The final large non-operating item is the tax expense. This is often a large amount that affects profit substantially. Differences in tax rates can be an important driver of value. Generally, there are three types of tax rates:
The statutory tax rate, which is the tax rate applying to what is considered to be a company’s domestic tax base.
The effective tax rate, which is calculated as the reported tax amount on the income statement divided by the pre-tax income.
The cash tax rate, which is the tax actually paid (cash tax) divided by pre-tax income.
Differences between cash taxes and reported taxes typically result from timing differences between accounting and tax calculations and are reflected as a deferred tax asset or a deferred tax liability.
In forecasting tax expense and cash taxes, respectively, the effective tax rate and cash tax rate are key. A good understanding of their operational drivers and the financial structure of a company is useful in forecasting these tax rates.
Differences between the statutory tax rate and the effective tax rate can arise for many reasons. Tax credits, withholding tax on dividends, adjustments to previous years, and expenses not deductible for tax purposes are among the reasons for differences. Effective tax rates can differ when companies are active outside the country in which they are domiciled. The effective tax rate becomes a blend of the different tax rates of the countries in which the activities take place in relation to the profit generated in each country. If a company reports a high profit in a country with a high tax rate and a low profit in a country with a low tax rate, the effective tax rate will be the weighted average of the rates, and higher than the simple average tax rate of both countries. In some cases, companies have also been able to minimize their taxes by using special purposes entities. For example, some companies create specialized financing and holding companies to minimize the amount of taxable profit reported in high tax rate countries. Although such actions could reduce the effective tax rate substantially, they also create risks if, for example, tax laws change. In general, an effective tax rate that is consistently lower than statutory rates or the effective tax rates reported by competitors may warrant additional attention when forecasting future tax expenses. The notes on the financial statements should disclose other types of items, some of which could contribute to a temporarily high or low effective tax rate. The cash tax rate is used for forecasting cash flows and the effective tax rate is relevant for projecting earnings on the income statement. In developing an estimated tax rate for forecasts, analysts should adjust for any one-time events. If the income from equity method investees is a substantial part of pre-tax income and also a volatile component of it, the effective tax rate excluding this amount is likely to be a better estimate for the future tax costs for a company. The tax impact from income from participations is disclosed in the notes on the financial statements.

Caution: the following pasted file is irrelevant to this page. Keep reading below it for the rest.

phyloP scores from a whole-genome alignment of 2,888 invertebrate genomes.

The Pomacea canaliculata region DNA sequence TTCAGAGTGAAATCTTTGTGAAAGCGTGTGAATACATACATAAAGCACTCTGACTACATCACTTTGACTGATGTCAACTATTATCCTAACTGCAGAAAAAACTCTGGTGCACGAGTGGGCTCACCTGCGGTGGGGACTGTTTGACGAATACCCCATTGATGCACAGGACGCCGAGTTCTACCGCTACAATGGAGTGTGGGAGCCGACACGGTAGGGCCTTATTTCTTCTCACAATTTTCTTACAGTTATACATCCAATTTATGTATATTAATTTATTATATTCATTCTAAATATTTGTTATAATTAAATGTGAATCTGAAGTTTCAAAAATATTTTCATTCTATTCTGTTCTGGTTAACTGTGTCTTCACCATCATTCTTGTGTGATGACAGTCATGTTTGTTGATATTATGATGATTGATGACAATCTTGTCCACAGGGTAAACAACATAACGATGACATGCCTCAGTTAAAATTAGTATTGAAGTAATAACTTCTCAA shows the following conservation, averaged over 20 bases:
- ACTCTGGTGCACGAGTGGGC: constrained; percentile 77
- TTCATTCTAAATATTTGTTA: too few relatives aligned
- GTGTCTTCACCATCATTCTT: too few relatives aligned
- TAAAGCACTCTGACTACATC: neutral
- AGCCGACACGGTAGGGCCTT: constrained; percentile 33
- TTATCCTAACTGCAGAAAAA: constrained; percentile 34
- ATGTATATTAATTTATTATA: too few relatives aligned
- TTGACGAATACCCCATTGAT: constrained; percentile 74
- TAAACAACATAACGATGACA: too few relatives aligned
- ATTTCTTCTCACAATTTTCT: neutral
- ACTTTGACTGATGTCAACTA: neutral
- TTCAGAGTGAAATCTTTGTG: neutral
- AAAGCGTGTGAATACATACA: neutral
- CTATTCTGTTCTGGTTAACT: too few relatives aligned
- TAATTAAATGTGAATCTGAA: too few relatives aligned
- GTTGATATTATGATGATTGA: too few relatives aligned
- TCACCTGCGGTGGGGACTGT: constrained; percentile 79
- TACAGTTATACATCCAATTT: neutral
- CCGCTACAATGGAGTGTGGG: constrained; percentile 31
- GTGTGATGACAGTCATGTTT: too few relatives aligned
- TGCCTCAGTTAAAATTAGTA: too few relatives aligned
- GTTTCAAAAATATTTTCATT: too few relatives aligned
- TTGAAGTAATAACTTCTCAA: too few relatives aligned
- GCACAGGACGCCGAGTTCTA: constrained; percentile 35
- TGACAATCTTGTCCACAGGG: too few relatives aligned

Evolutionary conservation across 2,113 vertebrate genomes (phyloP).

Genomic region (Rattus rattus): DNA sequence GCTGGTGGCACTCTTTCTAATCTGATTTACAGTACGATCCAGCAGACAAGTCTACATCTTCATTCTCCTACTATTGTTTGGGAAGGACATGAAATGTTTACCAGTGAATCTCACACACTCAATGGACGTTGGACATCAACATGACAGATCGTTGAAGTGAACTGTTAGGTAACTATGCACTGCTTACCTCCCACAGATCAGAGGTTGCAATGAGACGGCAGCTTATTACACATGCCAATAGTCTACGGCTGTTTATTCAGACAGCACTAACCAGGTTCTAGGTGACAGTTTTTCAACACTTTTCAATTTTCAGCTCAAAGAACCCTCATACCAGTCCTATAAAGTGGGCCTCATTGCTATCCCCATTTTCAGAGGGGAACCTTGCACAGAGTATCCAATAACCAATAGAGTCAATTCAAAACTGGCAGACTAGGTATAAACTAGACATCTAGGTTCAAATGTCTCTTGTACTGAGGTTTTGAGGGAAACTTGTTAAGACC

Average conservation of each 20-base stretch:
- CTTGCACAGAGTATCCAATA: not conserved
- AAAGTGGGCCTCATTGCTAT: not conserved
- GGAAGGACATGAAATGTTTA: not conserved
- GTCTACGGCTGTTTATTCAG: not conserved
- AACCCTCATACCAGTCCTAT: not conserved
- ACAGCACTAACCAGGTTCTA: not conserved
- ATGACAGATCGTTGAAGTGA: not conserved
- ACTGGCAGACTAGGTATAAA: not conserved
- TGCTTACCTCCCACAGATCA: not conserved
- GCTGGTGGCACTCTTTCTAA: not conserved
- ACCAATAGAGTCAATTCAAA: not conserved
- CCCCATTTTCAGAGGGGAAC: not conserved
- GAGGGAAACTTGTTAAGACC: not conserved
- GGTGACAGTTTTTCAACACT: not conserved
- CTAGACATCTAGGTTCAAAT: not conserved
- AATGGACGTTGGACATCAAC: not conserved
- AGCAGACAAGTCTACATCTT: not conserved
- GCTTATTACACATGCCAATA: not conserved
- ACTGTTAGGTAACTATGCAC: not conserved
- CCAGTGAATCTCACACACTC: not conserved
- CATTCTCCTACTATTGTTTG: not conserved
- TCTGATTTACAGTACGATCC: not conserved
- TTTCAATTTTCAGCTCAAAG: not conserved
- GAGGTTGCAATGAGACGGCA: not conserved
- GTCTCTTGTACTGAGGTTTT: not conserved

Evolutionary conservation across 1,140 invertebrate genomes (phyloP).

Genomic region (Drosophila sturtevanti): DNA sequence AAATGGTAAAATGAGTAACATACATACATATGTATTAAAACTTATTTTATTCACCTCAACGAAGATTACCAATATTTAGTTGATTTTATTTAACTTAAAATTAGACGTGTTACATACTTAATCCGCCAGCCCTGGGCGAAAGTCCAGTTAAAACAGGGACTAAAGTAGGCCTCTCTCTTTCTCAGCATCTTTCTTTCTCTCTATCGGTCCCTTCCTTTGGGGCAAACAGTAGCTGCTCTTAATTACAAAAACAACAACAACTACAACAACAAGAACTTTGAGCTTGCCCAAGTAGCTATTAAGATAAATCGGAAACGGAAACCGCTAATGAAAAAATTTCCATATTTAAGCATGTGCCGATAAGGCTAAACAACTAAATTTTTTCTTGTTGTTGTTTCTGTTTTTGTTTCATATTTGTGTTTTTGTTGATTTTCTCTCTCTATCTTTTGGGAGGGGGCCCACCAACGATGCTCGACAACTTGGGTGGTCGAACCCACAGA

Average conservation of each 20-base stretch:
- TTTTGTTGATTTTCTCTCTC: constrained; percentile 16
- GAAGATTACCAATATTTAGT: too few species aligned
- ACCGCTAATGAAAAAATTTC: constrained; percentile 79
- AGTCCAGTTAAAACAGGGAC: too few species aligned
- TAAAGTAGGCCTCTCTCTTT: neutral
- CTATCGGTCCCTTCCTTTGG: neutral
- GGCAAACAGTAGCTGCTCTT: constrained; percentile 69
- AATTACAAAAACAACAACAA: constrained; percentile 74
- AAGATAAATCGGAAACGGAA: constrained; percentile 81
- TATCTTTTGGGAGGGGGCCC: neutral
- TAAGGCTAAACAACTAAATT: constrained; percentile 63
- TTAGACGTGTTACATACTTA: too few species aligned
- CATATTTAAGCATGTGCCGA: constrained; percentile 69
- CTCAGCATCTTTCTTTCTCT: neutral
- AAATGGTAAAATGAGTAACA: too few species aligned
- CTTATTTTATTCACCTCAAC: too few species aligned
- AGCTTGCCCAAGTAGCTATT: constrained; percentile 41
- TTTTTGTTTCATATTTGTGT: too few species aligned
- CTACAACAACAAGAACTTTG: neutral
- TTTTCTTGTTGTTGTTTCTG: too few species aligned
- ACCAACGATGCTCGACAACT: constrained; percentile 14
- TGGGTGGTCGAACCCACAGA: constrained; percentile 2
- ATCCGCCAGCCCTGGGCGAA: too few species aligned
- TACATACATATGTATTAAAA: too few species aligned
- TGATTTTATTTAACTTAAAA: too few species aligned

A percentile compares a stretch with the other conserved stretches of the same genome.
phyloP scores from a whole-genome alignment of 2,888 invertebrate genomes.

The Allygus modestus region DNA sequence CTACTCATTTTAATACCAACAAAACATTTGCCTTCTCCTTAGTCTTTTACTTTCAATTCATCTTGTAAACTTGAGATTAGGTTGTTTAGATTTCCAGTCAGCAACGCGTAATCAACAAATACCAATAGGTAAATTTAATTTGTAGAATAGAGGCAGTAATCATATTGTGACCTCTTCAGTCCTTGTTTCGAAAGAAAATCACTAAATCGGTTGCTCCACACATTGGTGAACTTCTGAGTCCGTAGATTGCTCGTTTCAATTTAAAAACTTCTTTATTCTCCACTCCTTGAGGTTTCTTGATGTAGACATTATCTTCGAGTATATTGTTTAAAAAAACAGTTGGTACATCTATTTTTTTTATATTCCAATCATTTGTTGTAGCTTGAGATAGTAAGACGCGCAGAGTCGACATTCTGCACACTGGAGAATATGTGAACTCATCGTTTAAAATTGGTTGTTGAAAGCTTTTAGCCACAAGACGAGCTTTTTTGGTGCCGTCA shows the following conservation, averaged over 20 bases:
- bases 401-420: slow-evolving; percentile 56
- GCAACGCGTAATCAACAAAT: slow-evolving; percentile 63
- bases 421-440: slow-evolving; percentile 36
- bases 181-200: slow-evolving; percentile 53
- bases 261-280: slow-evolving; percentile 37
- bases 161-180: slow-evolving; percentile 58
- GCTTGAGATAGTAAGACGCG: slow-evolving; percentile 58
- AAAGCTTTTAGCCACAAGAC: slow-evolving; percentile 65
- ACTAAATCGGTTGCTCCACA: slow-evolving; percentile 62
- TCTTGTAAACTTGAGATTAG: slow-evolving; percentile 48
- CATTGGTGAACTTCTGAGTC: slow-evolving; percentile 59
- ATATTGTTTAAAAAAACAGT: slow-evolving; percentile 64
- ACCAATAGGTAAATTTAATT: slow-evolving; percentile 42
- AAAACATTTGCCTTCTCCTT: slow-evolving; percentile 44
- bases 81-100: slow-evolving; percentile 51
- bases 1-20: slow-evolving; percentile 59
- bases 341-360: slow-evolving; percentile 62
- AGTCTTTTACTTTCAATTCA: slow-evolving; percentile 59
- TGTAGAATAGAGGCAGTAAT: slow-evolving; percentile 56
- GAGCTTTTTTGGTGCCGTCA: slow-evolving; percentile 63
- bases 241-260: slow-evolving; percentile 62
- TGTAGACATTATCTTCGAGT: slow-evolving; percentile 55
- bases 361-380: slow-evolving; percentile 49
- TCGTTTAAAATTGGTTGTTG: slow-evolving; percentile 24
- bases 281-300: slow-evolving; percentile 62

Often, a good starting point for estimating future tax expense is a tax rate based on normalized operating income, before the results from associates and special items. This normalized tax rate should be a good indication of the future tax expense, adjusted for special items, in an analyst’s earnings model.
By building a model, the effective tax amount can be found in the profit and loss projections and the cash tax amount on the cash flow statement.3 The reconciliation between the profit and loss tax amount and the cash flow tax figures should be the change in the deferred tax asset or liability. (Institute 128-129)
Source: Institute, CFA. 2018 CFA Program Level II Volume 4 Equity. CFA Institute, 07/2017. VitalBook file.